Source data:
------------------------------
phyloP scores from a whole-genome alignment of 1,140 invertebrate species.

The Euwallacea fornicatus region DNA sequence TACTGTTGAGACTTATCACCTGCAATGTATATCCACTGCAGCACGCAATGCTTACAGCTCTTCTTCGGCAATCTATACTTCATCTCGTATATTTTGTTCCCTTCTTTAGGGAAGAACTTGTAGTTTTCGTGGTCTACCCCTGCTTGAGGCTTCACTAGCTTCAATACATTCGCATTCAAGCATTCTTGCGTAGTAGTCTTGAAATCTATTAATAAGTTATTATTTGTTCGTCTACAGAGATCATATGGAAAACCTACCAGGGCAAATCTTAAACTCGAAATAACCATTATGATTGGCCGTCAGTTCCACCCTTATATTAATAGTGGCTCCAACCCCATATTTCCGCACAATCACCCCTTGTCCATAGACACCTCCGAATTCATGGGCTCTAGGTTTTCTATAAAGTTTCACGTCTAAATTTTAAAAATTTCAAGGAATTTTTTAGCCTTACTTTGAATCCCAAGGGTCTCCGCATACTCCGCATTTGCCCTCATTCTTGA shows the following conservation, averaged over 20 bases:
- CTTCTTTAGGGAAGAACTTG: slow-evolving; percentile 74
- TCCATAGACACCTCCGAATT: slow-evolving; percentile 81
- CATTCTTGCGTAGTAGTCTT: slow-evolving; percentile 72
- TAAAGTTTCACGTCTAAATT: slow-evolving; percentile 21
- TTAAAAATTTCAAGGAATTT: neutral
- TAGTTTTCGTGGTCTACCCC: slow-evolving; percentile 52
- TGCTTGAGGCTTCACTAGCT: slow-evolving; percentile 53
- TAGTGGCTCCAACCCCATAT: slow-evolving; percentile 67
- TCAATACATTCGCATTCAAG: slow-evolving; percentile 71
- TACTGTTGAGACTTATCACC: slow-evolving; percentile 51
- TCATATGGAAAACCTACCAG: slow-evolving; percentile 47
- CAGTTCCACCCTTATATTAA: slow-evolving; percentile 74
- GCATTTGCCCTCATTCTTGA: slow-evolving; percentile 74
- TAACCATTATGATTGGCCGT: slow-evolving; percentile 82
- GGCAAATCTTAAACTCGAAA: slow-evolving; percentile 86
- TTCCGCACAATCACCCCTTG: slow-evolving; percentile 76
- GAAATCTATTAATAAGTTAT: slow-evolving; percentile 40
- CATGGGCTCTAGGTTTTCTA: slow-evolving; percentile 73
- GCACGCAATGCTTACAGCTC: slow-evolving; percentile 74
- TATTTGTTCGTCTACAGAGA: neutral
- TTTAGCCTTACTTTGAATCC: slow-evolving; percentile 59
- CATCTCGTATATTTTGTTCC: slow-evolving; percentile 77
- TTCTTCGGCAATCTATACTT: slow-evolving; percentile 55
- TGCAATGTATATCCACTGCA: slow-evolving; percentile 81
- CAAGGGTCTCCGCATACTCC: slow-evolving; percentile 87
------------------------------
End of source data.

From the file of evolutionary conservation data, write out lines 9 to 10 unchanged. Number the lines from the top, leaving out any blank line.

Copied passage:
- TGCTTGAGGCTTCACTAGCT: slow-evolving; percentile 53
- TAGTGGCTCCAACCCCATAT: slow-evolving; percentile 67